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Achieving equitable access to water and sanitation still requires action throughout the UNECE region, east and west

Published:05 July 2011

Geneva

Throughout the UNECE region, several groups of society do not benefit from equitable access to water and sanitation. This was one of the main conclusions of the “Workshop on Equitable Access to Water and Sanitation” organized by UNECE, in close cooperation with the Government of France, on 4 and 5 July 2011 in Geneva.

Opening the workshop, Mr. Jan Kubis, Executive Secretary, UNECE, highlighted that “special measures, including both tariffs and social measures, need to be put into place to ensure affordability of water and sanitation”. This was owing to “growing levels of poverty throughout the region, including in its western part”, which would put pressure on household incomes available for water and sanitation. At the same time, cost recovery of water and sanitation services were being progressively introduced in the region and in many cases that translated into increases in water tariffs. All of this “might result in an increasing number of persons not able to afford the price of water”, Mr. Kubis warned.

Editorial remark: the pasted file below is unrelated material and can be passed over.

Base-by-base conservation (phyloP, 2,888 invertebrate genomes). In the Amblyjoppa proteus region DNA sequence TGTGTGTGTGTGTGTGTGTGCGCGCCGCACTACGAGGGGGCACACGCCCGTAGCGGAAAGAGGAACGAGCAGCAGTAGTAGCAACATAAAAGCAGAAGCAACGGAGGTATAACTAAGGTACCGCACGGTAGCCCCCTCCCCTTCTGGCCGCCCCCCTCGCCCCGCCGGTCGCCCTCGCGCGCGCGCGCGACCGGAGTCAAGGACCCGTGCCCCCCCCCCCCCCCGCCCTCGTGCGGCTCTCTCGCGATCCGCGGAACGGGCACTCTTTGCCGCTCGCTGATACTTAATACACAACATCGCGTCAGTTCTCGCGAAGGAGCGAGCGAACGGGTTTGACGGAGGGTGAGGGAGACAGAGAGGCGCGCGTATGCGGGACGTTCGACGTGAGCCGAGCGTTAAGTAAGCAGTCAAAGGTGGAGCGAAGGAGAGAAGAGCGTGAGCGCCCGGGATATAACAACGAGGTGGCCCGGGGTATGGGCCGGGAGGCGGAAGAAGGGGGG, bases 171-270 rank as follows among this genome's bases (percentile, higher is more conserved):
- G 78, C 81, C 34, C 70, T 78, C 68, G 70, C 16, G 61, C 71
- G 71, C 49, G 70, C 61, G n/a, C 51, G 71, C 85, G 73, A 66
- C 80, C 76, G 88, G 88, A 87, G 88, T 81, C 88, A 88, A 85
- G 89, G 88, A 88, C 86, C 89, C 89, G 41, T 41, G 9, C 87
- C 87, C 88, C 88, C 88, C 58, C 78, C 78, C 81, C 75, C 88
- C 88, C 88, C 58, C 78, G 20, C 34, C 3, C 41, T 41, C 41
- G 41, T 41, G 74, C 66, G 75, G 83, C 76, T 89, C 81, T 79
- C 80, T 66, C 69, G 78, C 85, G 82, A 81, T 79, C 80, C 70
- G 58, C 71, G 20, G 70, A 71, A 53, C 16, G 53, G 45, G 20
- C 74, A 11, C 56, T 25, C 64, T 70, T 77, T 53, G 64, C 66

The Workshop spotlighted three dimensions of the major inequities faced in access to water and sanitation in the region:

  • The place where people live: in many countries people living in rural areas have significantly lower levels of access to safe water and improved sanitation.
  • Socio-cultural differences: persons belonging to vulnerable and marginalized groups (such as Roma and Travellers, ethnic minorities, migrants, illegal settlers, slum dwellers, or people with disabilities) often face additional barriers to access.
  • Socio-economic status: for persons with low income, the regular price of water and sanitation services may be unaffordable and prevent them from enjoying a basic level of services.

It was also noted that geographical, financial and social differences were closely interlinked. For instance, those living in rural areas, as they were often poorer, in relative terms, than city dwellers, were faced with the dual problem of the affordability of and access to water and sanitation services.

Among progress achieved in this area, Hungary, for example, said it had recently introduced the figure of the Parliamentary Commissioner for Future Generations, whose tasks were to monitor the legislative measures ensuring the sustainability and improvement of the state of the environment, to investigate anomalies and to initiate general or specific measures to remediate them.